Toni Pirkl, Forum Communications Co., Published December 09 2009
Guard member losing everything since Iraq
Instead, Awender’s back problems continued to plague him. He went back to work as a groundskeeper at Jamestown College in August 2008. And by March 2009 he couldn’t physically handle the job and had to quit.
“Being a groundskeeper at the college was the closest I could get to farming,” he said. “I loved the job.”
Awender said he fell while he was in Iraq and after that occurred going on missions was agony. His back took a beating from the equipment and bouncing around in a vehicle, he said. And a pinched nerve caused his leg to go numb. Then it would take him 24 hours to recover, he said.
During the year he spent in Iraq, Awender saw doctors about his back. Then on his return to the States he had medical testing done at Fort McCoy, Wis. Following an MRI, he was diagnosed with a degenerative disc, which means that even surgery is unlikely to fix it. Since then he’s been seeing Department of Veterans Affairs doctors, going through physical therapy and driving to Fargo for vocational rehabilitation.
“The VA doctor claimed me disabled back in March,” he said.
Awender said he has bad days and not-so-bad days physically. On the bad days the 43-year-old Guard member is bent over and shuffles along, more like a man twice his age. He tries to avoid taking pain pills, he said, as they make him groggy, but the pain is nearly constant. He can’t sit, stand or walk for very long and he doesn’t know what kind of work he could possibly be trained to do at this point.
Now Awender’s unit commander is in the process of giving the 16-year military veteran a medical discharge from the National Guard. Awender said that’s difficult to accept, but he knows he can no longer perform his duties. It was inevitable. Awender spent four years in the Army and Army Reserves before joining the Guard in Minot in 1998.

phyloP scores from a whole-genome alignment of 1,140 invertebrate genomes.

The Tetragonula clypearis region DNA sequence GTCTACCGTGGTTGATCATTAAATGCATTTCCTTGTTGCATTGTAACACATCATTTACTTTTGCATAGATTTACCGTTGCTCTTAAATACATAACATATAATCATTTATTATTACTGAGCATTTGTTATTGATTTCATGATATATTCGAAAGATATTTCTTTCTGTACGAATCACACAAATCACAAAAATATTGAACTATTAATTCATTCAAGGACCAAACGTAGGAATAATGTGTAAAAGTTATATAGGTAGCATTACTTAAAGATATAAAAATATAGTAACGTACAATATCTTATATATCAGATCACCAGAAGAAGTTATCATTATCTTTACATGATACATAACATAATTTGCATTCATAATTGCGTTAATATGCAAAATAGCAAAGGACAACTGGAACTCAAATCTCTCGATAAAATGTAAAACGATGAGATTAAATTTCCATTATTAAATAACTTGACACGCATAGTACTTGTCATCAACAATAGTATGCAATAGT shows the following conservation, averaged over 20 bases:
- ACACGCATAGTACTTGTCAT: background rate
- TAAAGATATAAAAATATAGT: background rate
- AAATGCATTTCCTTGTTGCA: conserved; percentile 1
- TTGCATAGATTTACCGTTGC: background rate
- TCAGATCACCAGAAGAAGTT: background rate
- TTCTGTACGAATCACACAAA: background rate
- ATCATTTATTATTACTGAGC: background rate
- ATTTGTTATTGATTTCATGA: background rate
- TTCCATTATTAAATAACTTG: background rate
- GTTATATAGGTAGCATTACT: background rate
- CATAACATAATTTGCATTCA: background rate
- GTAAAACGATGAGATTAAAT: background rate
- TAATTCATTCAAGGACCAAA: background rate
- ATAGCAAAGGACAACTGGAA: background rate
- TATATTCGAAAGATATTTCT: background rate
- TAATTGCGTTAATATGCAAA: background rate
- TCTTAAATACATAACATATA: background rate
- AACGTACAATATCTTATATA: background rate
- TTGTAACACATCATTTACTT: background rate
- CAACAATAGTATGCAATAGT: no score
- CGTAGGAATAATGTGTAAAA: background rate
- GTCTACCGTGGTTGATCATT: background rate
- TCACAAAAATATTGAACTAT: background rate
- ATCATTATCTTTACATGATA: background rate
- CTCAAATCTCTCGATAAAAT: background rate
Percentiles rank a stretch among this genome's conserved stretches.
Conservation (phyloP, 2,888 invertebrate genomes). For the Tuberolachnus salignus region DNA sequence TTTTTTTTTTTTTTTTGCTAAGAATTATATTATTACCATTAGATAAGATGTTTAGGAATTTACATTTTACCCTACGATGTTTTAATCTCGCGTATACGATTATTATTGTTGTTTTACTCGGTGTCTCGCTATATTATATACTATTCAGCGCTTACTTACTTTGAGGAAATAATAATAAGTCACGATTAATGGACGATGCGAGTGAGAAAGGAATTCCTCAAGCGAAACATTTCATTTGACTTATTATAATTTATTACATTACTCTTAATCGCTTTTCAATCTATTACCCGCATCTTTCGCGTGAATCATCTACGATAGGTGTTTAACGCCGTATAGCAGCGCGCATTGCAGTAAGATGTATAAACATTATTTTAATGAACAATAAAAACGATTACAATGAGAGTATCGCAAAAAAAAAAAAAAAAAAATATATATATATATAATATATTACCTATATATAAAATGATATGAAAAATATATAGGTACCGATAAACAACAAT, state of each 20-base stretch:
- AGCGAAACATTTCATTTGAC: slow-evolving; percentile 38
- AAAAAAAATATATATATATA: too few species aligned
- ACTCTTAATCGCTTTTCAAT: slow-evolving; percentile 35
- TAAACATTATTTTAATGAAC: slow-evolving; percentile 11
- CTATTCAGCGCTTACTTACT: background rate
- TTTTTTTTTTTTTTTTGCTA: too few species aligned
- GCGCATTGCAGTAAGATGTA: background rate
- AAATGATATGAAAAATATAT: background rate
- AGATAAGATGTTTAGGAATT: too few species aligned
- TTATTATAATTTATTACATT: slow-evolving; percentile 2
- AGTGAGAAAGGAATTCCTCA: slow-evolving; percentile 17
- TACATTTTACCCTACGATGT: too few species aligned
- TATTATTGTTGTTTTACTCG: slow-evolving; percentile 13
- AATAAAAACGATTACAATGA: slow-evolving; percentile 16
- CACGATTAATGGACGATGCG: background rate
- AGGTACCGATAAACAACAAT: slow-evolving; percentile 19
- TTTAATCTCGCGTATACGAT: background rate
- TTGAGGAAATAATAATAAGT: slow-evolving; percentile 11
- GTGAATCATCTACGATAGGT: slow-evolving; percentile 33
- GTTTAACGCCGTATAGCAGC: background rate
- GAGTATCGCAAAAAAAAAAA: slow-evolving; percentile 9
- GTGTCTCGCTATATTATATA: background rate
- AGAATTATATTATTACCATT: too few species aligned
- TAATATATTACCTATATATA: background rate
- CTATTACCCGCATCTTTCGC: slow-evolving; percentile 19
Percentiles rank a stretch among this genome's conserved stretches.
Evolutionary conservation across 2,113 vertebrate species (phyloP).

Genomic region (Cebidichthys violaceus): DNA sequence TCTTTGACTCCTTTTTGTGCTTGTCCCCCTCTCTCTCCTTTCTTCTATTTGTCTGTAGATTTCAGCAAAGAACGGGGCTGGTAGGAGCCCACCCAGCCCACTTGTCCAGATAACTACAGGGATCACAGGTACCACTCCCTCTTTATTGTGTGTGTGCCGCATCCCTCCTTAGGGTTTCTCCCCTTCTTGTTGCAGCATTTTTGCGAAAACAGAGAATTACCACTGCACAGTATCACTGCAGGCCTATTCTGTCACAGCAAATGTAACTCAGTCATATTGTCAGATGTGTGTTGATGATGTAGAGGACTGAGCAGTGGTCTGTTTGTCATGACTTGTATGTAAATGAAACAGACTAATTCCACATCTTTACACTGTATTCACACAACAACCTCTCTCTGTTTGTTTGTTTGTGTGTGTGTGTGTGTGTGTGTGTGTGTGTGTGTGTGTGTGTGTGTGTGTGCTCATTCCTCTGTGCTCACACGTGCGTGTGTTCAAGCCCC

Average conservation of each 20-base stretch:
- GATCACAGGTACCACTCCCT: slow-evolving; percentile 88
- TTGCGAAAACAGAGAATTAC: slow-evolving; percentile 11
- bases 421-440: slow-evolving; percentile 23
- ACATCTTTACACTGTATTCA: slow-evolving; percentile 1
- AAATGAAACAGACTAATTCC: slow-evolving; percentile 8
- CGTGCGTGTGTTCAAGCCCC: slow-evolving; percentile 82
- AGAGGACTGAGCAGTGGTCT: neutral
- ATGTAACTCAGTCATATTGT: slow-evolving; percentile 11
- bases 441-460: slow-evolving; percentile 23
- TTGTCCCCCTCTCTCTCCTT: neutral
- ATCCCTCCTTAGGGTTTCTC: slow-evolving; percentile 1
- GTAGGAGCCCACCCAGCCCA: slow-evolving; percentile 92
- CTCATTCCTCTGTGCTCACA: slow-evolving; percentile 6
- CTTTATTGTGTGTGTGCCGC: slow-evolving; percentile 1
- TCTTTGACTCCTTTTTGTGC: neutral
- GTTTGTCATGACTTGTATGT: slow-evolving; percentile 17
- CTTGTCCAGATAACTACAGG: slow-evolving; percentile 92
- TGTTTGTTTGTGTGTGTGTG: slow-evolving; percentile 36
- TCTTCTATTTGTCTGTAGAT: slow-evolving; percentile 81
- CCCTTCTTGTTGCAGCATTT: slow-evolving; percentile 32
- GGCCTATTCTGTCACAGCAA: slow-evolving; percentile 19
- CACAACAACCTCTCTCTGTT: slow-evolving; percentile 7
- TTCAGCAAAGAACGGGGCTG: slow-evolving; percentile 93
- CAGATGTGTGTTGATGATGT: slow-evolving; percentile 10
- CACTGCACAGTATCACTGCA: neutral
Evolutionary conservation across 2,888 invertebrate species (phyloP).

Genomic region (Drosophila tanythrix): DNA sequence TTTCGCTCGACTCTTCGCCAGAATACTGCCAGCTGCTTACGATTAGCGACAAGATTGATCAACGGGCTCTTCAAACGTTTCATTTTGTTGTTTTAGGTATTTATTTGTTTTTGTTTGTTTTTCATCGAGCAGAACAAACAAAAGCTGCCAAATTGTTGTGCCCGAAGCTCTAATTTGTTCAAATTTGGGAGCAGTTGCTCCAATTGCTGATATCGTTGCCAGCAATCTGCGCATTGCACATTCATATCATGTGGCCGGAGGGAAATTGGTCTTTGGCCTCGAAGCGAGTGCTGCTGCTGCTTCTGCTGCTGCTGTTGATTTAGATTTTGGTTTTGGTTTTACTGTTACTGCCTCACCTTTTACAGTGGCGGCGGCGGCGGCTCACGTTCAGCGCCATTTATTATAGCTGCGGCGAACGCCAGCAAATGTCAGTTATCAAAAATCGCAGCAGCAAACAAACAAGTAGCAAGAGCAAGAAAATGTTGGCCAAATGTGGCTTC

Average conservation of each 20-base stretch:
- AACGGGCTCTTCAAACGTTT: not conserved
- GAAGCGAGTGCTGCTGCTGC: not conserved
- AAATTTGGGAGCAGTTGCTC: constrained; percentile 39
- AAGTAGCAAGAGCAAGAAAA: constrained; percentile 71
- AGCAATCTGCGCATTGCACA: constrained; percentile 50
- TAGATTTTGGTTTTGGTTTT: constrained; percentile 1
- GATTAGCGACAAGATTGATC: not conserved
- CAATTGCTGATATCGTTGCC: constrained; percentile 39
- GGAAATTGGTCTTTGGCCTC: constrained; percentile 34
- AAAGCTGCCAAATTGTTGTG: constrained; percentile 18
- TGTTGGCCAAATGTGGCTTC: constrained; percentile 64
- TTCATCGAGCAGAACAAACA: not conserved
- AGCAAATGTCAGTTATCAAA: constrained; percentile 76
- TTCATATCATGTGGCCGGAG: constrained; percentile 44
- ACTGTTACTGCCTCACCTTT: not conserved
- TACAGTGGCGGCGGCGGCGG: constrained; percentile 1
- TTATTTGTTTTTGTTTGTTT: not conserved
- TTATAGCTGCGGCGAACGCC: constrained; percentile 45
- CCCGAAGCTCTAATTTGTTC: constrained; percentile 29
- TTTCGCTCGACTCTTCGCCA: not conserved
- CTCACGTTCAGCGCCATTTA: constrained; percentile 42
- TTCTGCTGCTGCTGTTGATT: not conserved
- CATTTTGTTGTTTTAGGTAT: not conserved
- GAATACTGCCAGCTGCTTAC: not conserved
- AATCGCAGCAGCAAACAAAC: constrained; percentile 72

He said the Guard was going to be his retirement.
“The Guard waited as long as it could but I’m a hindrance to them now. I’m no longer deployable,” he said. “I would need a miracle to stay in.”
Although it’s painful to no longer be a part of the military, Awender’s woes are worse. He applied for permanent disability compensation through the VA and was denied.
“They say the degeneration of the disc is a pre-existing condition,” he said. “They say it’s not military-related, but I went through three months of training at McCoy before we went to Iraq. I passed all the physical training tests. I used to run before I went to Iraq, now I can’t walk easily up the stairs.”
Awender is appealing the decision, but it could take years. Meanwhile, what he and his wife, Angie, have achieved during 14 years of marriage is disappearing. John can no longer work and their savings is gone. Their house is now on the market because they can no longer afford it. The couple, who have two sons are on their way to losing everything they’ve worked for.
VA Public Affairs Officer Peggy Wheelden said she could not comment because of privacy regulations.
Toni Pirkl is a reporter at The Jamestown (N.D.) Sun, which is owned by Forum Communications Co.